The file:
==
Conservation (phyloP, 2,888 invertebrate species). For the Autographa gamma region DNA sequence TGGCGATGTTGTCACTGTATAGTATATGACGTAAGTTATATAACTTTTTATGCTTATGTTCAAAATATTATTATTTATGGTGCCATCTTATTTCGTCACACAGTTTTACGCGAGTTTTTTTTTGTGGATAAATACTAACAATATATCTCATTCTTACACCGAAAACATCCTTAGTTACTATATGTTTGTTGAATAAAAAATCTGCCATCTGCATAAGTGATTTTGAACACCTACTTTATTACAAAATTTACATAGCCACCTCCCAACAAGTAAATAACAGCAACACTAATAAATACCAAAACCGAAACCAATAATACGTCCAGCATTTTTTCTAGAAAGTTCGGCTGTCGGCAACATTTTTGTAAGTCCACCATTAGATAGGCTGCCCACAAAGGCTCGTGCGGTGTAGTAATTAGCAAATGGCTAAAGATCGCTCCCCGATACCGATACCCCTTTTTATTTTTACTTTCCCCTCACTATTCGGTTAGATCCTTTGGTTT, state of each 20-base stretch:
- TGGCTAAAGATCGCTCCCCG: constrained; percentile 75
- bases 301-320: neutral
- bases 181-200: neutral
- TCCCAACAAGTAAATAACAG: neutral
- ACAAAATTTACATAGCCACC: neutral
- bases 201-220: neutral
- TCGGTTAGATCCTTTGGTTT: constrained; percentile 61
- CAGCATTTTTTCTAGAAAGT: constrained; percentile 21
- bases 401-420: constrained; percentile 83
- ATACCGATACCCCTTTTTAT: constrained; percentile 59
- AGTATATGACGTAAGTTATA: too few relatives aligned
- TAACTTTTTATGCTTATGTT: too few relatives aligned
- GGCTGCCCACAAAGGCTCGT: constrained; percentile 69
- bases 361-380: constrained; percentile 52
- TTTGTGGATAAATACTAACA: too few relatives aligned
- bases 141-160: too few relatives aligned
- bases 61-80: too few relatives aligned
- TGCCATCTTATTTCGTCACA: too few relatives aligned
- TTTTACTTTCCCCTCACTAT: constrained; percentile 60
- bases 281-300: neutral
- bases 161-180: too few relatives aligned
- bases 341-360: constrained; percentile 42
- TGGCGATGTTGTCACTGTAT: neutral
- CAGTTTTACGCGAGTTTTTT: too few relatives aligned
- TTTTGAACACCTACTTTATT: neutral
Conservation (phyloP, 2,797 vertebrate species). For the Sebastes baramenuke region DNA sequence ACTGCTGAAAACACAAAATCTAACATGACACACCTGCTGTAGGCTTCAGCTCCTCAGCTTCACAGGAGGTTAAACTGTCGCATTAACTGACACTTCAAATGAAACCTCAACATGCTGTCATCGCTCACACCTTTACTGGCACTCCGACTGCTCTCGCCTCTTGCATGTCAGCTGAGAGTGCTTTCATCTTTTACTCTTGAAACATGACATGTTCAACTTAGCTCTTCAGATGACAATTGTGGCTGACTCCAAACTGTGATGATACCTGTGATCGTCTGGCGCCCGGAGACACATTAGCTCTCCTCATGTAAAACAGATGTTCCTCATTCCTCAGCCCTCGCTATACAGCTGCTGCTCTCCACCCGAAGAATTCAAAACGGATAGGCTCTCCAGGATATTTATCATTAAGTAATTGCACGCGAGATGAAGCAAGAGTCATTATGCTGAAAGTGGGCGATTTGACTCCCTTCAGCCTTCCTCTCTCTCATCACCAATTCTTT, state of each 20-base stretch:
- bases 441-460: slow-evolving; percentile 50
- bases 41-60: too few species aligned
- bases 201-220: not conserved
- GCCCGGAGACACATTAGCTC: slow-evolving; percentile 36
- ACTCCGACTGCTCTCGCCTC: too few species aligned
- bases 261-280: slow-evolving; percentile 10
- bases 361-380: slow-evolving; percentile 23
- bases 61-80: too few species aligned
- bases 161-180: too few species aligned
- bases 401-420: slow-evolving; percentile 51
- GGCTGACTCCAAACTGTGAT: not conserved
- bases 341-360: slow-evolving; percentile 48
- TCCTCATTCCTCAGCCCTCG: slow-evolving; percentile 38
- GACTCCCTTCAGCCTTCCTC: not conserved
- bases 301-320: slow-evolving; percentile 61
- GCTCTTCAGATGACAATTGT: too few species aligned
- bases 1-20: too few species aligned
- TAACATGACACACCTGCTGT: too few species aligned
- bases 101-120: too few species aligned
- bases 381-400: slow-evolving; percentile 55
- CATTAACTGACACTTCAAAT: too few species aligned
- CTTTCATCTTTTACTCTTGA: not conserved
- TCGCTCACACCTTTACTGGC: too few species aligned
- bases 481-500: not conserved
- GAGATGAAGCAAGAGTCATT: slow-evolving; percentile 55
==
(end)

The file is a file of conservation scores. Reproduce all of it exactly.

Conservation (phyloP, 2,888 invertebrate species). For the Autographa gamma region DNA sequence TGGCGATGTTGTCACTGTATAGTATATGACGTAAGTTATATAACTTTTTATGCTTATGTTCAAAATATTATTATTTATGGTGCCATCTTATTTCGTCACACAGTTTTACGCGAGTTTTTTTTTGTGGATAAATACTAACAATATATCTCATTCTTACACCGAAAACATCCTTAGTTACTATATGTTTGTTGAATAAAAAATCTGCCATCTGCATAAGTGATTTTGAACACCTACTTTATTACAAAATTTACATAGCCACCTCCCAACAAGTAAATAACAGCAACACTAATAAATACCAAAACCGAAACCAATAATACGTCCAGCATTTTTTCTAGAAAGTTCGGCTGTCGGCAACATTTTTGTAAGTCCACCATTAGATAGGCTGCCCACAAAGGCTCGTGCGGTGTAGTAATTAGCAAATGGCTAAAGATCGCTCCCCGATACCGATACCCCTTTTTATTTTTACTTTCCCCTCACTATTCGGTTAGATCCTTTGGTTT, state of each 20-base stretch:
- TGGCTAAAGATCGCTCCCCG: constrained; percentile 75
- bases 301-320: neutral
- bases 181-200: neutral
- TCCCAACAAGTAAATAACAG: neutral
- ACAAAATTTACATAGCCACC: neutral
- bases 201-220: neutral
- TCGGTTAGATCCTTTGGTTT: constrained; percentile 61
- CAGCATTTTTTCTAGAAAGT: constrained; percentile 21
- bases 401-420: constrained; percentile 83
- ATACCGATACCCCTTTTTAT: constrained; percentile 59
- AGTATATGACGTAAGTTATA: too few relatives aligned
- TAACTTTTTATGCTTATGTT: too few relatives aligned
- GGCTGCCCACAAAGGCTCGT: constrained; percentile 69
- bases 361-380: constrained; percentile 52
- TTTGTGGATAAATACTAACA: too few relatives aligned
- bases 141-160: too few relatives aligned
- bases 61-80: too few relatives aligned
- TGCCATCTTATTTCGTCACA: too few relatives aligned
- TTTTACTTTCCCCTCACTAT: constrained; percentile 60
- bases 281-300: neutral
- bases 161-180: too few relatives aligned
- bases 341-360: constrained; percentile 42
- TGGCGATGTTGTCACTGTAT: neutral
- CAGTTTTACGCGAGTTTTTT: too few relatives aligned
- TTTTGAACACCTACTTTATT: neutral
Conservation (phyloP, 2,797 vertebrate species). For the Sebastes baramenuke region DNA sequence ACTGCTGAAAACACAAAATCTAACATGACACACCTGCTGTAGGCTTCAGCTCCTCAGCTTCACAGGAGGTTAAACTGTCGCATTAACTGACACTTCAAATGAAACCTCAACATGCTGTCATCGCTCACACCTTTACTGGCACTCCGACTGCTCTCGCCTCTTGCATGTCAGCTGAGAGTGCTTTCATCTTTTACTCTTGAAACATGACATGTTCAACTTAGCTCTTCAGATGACAATTGTGGCTGACTCCAAACTGTGATGATACCTGTGATCGTCTGGCGCCCGGAGACACATTAGCTCTCCTCATGTAAAACAGATGTTCCTCATTCCTCAGCCCTCGCTATACAGCTGCTGCTCTCCACCCGAAGAATTCAAAACGGATAGGCTCTCCAGGATATTTATCATTAAGTAATTGCACGCGAGATGAAGCAAGAGTCATTATGCTGAAAGTGGGCGATTTGACTCCCTTCAGCCTTCCTCTCTCTCATCACCAATTCTTT, state of each 20-base stretch:
- bases 441-460: slow-evolving; percentile 50
- bases 41-60: too few species aligned
- bases 201-220: not conserved
- GCCCGGAGACACATTAGCTC: slow-evolving; percentile 36
- ACTCCGACTGCTCTCGCCTC: too few species aligned
- bases 261-280: slow-evolving; percentile 10
- bases 361-380: slow-evolving; percentile 23
- bases 61-80: too few species aligned
- bases 161-180: too few species aligned
- bases 401-420: slow-evolving; percentile 51
- GGCTGACTCCAAACTGTGAT: not conserved
- bases 341-360: slow-evolving; percentile 48
- TCCTCATTCCTCAGCCCTCG: slow-evolving; percentile 38
- GACTCCCTTCAGCCTTCCTC: not conserved
- bases 301-320: slow-evolving; percentile 61
- GCTCTTCAGATGACAATTGT: too few species aligned
- bases 1-20: too few species aligned
- TAACATGACACACCTGCTGT: too few species aligned
- bases 101-120: too few species aligned
- bases 381-400: slow-evolving; percentile 55
- CATTAACTGACACTTCAAAT: too few species aligned
- CTTTCATCTTTTACTCTTGA: not conserved
- TCGCTCACACCTTTACTGGC: too few species aligned
- bases 481-500: not conserved
- GAGATGAAGCAAGAGTCATT: slow-evolving; percentile 55